Secondly, for lack of disclosure/clarity in the “consent process”, a deception is created: subjects who have been … pre-screened for their violence (although not told so) are then subjected to violence without their prior awareness, and their reactions measured. This is exploitation.

Of the 30 REBs rejecting the project, 10 (33%) raised points about the follow-up to be provided to research subjects after projection of the photographs. Of these 10, 8 said that information on this subject was lacking, 1 said that the consent form was not clear on the matter, and 1 said that all research subjects must be debriefed and those requiring psychological follow-up after debriefing must receive it. Finally, two REBs expressed concerns about the risk to the research subjects and the population in general of allowing the subjects to leave the study premises without ensuring effective follow-up.

In all, 10 (33%) of the 30 REBs rejecting the project raised concerns about the use of magnetic resonance imaging. Of these 10, 7 raised questions about the risks associated with this technology and 5 questioned the use of such a costly device for this kind of study.

Of the 30 REBs rejecting the project, 23 (77%) questioned the scientific validity of the study, 8 (27%) criticised the absence of a definition for the expression “disturbed social behaviour”; 2 (6.7%) expressed grave doubts about the appropriateness of this research; and 6 (20%) expressed concern about the objective of the study—namely, social change. On social change, we quote the comments of two REBs. One wrote:

 It is also alarming to confront the statement …:“Once we have identified the correlates, it is conceivable that in the near future we will have enough neurobiological knowledge to be able to piece together the human brain to obtain a clearer idea of the direction in which we wish to see society develop”. This reminds one of the atrocious eugenics movement in the late 19th century. It is difficult to believe that a knowledgeable, compassionate professional authored this protocol!

Another wrote:

 How, in any case, do we define “social behavior problems”? There seems to be much room for social control—as contrary to a free society where individuals could enjoy personal rights and freedoms. It was felt that the extensive risks involved this reductionistic approach in favor of determinism, without allowing for cognitive/rational screening and censorship prior to manifest behavior, contribute to rendering the study unacceptable in its current form.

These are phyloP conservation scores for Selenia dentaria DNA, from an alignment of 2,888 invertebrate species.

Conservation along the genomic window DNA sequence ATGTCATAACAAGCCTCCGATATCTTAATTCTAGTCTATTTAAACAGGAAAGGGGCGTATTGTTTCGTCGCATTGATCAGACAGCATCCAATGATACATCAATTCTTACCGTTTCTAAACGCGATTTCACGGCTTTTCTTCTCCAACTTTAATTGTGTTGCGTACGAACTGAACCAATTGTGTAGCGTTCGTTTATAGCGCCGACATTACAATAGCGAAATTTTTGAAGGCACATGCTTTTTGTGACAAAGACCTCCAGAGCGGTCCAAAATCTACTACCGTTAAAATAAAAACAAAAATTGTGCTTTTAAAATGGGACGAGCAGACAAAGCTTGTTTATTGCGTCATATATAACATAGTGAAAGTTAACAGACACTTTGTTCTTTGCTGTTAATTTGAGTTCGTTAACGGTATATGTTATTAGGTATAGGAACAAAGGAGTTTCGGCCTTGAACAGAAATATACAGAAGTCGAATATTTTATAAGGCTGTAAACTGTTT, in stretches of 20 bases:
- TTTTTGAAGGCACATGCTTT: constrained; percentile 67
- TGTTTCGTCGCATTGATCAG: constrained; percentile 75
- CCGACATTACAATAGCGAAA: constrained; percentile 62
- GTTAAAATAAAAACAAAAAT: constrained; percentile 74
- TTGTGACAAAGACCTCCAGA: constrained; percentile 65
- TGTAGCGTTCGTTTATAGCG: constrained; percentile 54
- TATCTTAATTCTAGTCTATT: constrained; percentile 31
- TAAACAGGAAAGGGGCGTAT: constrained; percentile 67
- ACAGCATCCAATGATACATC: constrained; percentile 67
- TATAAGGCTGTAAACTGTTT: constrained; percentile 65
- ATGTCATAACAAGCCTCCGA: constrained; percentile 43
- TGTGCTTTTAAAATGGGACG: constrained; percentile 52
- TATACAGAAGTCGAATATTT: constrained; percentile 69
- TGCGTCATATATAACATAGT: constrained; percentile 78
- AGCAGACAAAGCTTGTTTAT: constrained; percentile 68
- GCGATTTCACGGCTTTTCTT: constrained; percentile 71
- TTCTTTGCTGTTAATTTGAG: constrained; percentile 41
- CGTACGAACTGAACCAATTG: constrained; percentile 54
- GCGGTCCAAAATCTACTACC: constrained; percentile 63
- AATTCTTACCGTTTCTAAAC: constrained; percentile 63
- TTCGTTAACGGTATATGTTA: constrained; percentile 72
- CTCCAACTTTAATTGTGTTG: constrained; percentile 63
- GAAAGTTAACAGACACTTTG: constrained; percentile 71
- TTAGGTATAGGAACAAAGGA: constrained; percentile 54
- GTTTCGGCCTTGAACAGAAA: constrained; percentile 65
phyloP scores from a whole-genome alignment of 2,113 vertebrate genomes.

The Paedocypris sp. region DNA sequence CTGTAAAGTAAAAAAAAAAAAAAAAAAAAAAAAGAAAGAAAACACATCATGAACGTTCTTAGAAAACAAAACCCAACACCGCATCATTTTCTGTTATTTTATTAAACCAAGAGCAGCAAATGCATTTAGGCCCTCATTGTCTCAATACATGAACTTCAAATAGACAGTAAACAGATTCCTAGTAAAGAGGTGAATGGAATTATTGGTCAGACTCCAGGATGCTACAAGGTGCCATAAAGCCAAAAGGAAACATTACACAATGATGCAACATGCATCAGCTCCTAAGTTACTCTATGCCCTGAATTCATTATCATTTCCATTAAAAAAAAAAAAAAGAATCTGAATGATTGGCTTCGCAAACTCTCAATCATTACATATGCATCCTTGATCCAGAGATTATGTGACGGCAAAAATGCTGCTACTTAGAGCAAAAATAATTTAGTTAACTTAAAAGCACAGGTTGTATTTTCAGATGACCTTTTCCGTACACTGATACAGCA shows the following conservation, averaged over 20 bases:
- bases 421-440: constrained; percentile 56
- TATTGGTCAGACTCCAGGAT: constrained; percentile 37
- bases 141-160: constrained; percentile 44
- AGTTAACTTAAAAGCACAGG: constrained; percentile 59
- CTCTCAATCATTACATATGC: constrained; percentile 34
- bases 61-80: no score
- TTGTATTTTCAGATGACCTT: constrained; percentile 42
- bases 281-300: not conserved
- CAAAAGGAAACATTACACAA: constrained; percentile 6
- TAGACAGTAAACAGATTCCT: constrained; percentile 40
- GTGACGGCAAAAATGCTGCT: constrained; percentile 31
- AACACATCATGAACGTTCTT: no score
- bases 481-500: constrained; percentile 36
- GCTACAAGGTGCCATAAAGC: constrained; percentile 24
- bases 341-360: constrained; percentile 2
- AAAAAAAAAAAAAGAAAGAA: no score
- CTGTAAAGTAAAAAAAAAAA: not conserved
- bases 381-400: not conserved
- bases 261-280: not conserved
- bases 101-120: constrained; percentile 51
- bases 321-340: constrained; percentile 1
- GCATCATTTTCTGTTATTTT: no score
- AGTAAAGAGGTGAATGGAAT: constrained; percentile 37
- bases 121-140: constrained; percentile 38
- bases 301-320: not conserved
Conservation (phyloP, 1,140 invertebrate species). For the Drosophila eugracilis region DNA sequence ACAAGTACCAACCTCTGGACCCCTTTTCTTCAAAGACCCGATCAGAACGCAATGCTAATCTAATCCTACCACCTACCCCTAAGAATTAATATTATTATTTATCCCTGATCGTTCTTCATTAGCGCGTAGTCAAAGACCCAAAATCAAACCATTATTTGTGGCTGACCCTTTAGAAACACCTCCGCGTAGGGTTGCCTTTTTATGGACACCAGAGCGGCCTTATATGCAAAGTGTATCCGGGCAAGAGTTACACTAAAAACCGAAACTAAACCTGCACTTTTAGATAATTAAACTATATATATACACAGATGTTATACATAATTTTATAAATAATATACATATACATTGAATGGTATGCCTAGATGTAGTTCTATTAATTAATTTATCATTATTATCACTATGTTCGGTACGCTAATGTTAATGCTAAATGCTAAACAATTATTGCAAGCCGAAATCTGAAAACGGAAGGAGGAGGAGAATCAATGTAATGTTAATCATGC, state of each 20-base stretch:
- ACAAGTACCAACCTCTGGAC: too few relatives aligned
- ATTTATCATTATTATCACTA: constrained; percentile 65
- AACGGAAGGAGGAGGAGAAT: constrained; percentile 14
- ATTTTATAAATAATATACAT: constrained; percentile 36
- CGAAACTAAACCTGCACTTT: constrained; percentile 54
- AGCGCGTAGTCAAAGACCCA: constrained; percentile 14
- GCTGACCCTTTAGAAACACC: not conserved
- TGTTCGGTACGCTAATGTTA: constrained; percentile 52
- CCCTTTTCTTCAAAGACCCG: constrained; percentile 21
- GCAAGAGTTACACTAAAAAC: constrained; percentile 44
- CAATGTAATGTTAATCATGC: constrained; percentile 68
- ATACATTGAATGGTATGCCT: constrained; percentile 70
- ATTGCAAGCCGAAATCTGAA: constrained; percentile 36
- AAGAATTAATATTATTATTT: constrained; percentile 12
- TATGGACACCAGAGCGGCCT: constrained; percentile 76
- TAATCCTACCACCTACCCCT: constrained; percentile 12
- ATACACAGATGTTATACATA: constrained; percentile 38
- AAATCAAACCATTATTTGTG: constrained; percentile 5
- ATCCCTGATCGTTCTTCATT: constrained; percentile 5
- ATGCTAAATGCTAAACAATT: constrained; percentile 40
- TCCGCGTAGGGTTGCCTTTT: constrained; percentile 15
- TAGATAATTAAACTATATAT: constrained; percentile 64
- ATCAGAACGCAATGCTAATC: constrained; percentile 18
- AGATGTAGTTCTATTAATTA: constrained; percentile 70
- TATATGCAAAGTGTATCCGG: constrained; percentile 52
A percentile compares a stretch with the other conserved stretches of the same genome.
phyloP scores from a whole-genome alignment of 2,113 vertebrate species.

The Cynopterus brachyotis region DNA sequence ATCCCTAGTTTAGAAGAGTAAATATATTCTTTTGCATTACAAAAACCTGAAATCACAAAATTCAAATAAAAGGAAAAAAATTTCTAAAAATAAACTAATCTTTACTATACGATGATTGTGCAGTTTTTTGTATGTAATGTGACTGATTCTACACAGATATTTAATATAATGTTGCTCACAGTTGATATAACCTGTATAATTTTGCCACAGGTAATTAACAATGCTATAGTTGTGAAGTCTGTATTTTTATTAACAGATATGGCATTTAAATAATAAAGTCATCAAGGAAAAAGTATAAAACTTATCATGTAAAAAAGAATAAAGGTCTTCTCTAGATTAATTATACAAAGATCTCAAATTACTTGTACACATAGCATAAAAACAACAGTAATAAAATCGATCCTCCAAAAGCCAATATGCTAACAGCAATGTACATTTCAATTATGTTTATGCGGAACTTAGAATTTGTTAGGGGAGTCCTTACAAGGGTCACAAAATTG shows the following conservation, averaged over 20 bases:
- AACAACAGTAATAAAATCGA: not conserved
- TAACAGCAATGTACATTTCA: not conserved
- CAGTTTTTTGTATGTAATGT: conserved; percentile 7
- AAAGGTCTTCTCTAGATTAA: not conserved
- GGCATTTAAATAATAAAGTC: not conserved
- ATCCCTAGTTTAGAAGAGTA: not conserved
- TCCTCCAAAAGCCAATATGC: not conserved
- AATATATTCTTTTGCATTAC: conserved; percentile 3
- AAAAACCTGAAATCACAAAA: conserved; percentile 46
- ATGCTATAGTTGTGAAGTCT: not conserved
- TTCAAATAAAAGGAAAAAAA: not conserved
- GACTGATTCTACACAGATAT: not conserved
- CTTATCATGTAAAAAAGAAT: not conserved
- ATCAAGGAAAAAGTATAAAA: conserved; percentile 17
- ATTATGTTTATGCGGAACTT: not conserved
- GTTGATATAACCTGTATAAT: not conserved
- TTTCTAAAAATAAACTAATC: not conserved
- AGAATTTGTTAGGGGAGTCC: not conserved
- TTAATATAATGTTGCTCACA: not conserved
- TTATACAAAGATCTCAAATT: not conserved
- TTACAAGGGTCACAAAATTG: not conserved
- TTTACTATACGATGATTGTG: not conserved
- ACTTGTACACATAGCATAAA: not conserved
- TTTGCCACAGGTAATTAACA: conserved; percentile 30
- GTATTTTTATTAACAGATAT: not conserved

Of the 30 REBs rejecting the project, 11 (37%) expressed concerns about access to the medical records of research subjects; 9 (30%) questioned the building of a database and the lack of transparency about this; and 11 (37%) raised a range of questions about recruitment.

Finally, 10 (33%) of these 30 REBs said that this kind of study did not fall under their mandate or area of expertise.

Taking the first aspect into account, table 5 presents the distribution of the decisions made by the 44 participating REBs.

Table 5

 Distribution of the decisions of the 44 REBs, including the distribution of rejections


The ethics of research on human subjects is embodied in a vast corpus of international and national norms, which brings forth regulations of a general nature.1–3

REBs are aware of the existence of these norms: they are published and easy to access, and are the subject of numerous publications.4 They enjoy endorsement by all the major funding bodies; indeed, familiarity with them is required under any accreditation process.

How do REBs operationalise these norms when faced with a given protocol and, more specifically, a protocol in an emerging discipline of research from which the REB has not so far had study protocols to analyse? This is the question at the heart of our study, which sought to identify the norms that are currently invoked by REBs in handing down their decisions, whether negative or positive.

A salient point emerging from analysis of the findings is the large number of participating REBs that rejected the project. This factor led us to examine more closely the justifications made by all the rejecting REBs and to carry out an analysis of the rejections. Surprisingly, we observed that the concerns raised by 23 of the 30 rejecting REBs resembled, overall, the concerns mentioned by the 10 REBs that handed down conditional approvals. Thus, certain REBs shared a set of concerns; yet, some approved the project and others rejected it.